Well, I don’t know if he ever said that or not, to be honest, but it somehow sticks in my mind that he did. It’s the kind of thing he would’ve said.
Ditch digging is honorable work—but it’s also a hard way to make a living.
He spoke from the experience that physical labor will give a man. For most of his life, he served as a postman in the small town of Eldred, Pa., sorting and shuffling mail, slipping letters into P.O. boxes, making small-talk with customers from behind the counter. The building smelled of envelopes and stamp adhesive. It was a pretty easy gig.
But in his youth, he worked in the area’s oil fields with his father and his father’s brothers, all hewn of rough Irish stock. They drilled and blasted wells. On their days off, they fished, and some of them drank, and on Sundays, their combined families filled half the church. My grandfather might’ve grown into that same adulthood had the war not come.
Yet the war almost passed him by. He couldn’t pass the physical because of his eyes. Still, he somehow talked his way into a job in the quartermaster’s department. When they shipped him to France, he worked behind the lines, shuffling supplies, moving mail, and flirting with pretty French girls he couldn’t understand.
But His Girl, my grandmother, waited for him stateside, and he couldn’t wait to get back to her. When he did, his job in the army helped get him a job with the postal service. No more oil fields for him.
And no oil fields for his kids, either. He and my grandmother shipped all three of their kids off to college. Their son became a lawyer. Their oldest daughter became a college professor. Their youngest daughter became my mother, and thirteen months later, my brother came along, as well. No more college for mom—but no oil fields, either.
My brother and I became my grandfather’s favorites. Being first and being close had its advantages, after all. He would bundle us up in our buggy and stroll us up and down the streets of Eldred, showing us off to everyone he knew—which was everyone, of course, since he was postman.
“I just want to see those boys make it through school,” he would tell my grandmother.
As we got older, my grandfather’s health got poorer. He had a chronic circulatory problem that sapped the life out of him. It took twenty slow years. He hung on, my grandmother once told me, because he wanted to see my brother and me get through school. If we could just get through school, he knew we’d be okay, that we’d be able to make it in the world.
When I graduated from high school, the tears in my grandfather’s eyes said what his quivering smile and choked voice could not.
He didn’t make it to see my college graduation. He passed away just a couple months before I began my senior year. But he knew I was on my way to a good career, and he knew I wouldn’t have to spend my life digging ditches.
The irony was not lost on me the other day, then, as I leaned against my pick-ax and wiped the sweat from my brow. I was digging a drainage ditch in front of our horse barn when my grandfather’s words came back to me.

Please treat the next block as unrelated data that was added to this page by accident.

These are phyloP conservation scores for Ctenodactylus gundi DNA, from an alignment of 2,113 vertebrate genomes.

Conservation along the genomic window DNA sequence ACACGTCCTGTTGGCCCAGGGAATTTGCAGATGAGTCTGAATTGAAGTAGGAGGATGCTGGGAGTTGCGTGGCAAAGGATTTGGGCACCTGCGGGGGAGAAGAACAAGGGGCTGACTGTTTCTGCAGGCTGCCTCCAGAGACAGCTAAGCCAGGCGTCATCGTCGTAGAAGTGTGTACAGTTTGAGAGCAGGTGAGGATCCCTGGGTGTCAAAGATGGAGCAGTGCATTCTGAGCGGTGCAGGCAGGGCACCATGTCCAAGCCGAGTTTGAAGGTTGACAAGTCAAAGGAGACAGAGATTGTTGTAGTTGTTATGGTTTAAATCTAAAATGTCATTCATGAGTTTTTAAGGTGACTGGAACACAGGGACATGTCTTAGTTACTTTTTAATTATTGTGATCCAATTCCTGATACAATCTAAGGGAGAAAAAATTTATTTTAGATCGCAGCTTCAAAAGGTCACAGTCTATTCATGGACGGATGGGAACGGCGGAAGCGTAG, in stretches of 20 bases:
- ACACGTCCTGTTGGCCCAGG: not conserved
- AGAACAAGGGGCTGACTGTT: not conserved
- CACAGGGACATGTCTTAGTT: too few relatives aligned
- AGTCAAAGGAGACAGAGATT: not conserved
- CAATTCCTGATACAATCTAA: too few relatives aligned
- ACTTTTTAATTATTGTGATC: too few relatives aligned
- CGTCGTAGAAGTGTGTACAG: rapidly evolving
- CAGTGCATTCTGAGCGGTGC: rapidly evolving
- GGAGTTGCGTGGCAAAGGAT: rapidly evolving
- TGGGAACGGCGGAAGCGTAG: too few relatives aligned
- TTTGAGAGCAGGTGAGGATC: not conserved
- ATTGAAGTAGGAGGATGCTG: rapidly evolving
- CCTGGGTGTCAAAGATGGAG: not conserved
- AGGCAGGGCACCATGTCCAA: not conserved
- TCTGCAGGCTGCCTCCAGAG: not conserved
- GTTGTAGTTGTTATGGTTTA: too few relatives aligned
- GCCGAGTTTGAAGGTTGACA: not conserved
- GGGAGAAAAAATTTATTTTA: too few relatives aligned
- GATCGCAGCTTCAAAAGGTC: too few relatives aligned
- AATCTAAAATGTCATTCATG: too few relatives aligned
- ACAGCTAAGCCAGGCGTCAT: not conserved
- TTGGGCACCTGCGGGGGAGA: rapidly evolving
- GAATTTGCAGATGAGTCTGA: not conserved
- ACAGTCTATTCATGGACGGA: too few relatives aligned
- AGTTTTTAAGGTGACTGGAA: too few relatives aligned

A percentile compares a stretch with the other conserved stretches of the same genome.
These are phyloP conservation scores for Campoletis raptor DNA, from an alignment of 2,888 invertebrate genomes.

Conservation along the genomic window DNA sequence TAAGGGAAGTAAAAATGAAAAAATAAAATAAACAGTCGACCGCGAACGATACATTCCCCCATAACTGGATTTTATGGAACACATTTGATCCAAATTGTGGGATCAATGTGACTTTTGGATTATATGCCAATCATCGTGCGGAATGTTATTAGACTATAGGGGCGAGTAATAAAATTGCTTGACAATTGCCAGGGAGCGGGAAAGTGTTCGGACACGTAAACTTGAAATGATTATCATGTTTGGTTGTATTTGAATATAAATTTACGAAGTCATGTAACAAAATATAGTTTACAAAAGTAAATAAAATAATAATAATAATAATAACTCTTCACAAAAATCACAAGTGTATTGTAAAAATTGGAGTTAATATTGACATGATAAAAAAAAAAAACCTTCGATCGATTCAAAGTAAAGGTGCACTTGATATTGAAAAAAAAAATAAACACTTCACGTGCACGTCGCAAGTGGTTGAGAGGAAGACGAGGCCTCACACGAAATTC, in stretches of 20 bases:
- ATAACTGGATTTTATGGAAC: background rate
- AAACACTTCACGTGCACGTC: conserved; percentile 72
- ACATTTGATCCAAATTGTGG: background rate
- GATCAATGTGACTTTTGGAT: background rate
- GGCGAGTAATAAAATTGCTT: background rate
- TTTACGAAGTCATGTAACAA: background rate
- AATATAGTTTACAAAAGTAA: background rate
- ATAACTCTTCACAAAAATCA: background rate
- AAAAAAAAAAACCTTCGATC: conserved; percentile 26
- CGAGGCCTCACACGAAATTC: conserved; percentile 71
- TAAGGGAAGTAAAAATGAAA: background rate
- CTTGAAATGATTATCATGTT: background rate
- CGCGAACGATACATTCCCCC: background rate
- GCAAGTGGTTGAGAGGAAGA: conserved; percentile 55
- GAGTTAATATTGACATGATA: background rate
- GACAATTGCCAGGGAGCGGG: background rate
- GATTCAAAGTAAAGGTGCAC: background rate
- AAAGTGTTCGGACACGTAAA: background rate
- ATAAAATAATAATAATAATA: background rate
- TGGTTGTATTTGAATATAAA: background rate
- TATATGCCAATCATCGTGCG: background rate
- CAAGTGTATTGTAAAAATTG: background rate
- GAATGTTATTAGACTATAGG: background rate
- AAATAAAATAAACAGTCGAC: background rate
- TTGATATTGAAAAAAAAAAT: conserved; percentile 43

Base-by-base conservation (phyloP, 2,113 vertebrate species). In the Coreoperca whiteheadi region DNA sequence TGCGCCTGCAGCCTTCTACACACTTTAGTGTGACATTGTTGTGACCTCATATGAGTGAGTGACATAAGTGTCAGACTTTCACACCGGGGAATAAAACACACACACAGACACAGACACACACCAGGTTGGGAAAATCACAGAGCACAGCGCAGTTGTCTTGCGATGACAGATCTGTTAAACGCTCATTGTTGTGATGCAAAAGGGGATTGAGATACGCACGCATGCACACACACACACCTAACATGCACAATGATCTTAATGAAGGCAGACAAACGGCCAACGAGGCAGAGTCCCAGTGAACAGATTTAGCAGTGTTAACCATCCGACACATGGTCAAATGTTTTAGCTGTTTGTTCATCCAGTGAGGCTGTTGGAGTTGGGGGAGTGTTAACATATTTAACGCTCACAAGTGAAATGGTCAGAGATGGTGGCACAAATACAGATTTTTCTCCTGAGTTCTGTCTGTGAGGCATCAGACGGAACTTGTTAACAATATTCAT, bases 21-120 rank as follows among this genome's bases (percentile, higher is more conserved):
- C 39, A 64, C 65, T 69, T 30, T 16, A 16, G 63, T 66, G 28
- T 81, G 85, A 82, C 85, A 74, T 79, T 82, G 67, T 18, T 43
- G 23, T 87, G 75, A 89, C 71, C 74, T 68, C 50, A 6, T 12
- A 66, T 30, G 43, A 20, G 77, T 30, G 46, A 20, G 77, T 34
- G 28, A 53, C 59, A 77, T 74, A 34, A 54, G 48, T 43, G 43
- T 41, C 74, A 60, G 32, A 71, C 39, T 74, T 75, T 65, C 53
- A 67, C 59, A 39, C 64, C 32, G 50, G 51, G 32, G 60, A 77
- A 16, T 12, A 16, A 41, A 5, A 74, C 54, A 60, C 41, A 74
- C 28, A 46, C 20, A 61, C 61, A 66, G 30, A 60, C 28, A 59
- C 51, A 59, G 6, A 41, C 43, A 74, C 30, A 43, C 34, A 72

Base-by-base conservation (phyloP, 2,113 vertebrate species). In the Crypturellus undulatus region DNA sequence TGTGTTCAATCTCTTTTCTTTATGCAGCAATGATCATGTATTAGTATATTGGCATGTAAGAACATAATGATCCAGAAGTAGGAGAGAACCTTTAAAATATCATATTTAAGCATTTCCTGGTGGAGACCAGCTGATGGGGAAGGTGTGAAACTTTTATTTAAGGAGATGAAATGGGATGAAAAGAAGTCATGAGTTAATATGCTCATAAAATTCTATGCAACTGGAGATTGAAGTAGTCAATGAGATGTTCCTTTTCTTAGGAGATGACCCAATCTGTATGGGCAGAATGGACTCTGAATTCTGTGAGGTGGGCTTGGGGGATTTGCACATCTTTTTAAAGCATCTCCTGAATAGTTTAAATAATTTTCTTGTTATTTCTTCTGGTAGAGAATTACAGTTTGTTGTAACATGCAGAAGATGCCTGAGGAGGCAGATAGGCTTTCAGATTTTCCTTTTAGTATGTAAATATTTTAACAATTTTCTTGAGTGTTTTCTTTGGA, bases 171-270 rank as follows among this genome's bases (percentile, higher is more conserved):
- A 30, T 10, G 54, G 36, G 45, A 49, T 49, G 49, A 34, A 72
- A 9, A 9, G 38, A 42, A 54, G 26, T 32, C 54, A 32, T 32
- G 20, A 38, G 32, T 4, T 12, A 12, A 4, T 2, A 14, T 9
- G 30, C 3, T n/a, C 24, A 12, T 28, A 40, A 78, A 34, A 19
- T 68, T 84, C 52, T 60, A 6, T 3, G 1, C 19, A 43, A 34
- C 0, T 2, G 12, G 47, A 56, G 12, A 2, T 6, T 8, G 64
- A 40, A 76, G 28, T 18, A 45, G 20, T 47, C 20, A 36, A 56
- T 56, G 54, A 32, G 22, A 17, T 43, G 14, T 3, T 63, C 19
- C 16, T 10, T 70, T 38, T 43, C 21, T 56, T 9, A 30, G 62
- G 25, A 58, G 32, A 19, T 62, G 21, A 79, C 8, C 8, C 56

I realized how blessed I am to lead the kind of life that lets me dig ditches instead of one that forces me to.
It’s ironic, too, that I’m still in school—albeit as the professor instead of the student. I’ve liked school so much I’ve never wanted to leave, I guess. My brother is a teacher, too.
My grandfather’s other grandchildren, my cousins, have likewise all done well for themselves. We have more lawyers and teachers in the family. We have a flight attendant, a retailer, and a manager of a successful medical practice.
And we all still have my grandmother, the other half of the partnership that made sure we all got our educations.
Last month was my grandfather’s birthday. He would’ve been ninety-two.
It was also my sixteenth wedding anniversary. One reason my wife and I chose the date was because it was my grandfather’s birthday. On the day of the wedding, my uncle gave to me as a wedding gift my grandfather’s ring. “Because you loved him,” my uncle told me. While the ring is too fragile for regular wear, I still slip it on in the evenings and wear it as I write. I have it on now.
For my grandfather’s birthday last week, I went to the cemetery to visit him. I brushed away the few early-fall leaves that covered part of his footstone, and then, from the graveside, I called my grandmother on my cellphone. I wanted to share the moment with both of them. I wanted to tell them thanks.
I sure had a lot of other help along the way, particularly from my folks and my dad’s folks and my brother.
But on this day, my Grandpa Cawley’s birthday, I wanted he and my grandmother to both know how thankful I was.
I’m thankful that I’ve been able to make my way in the world, thankful that everything turned out okay, thankful that I still enjoy school.
I’m thankful I can be a ditch digger, after all—because I can be a ditch digger on my own terms.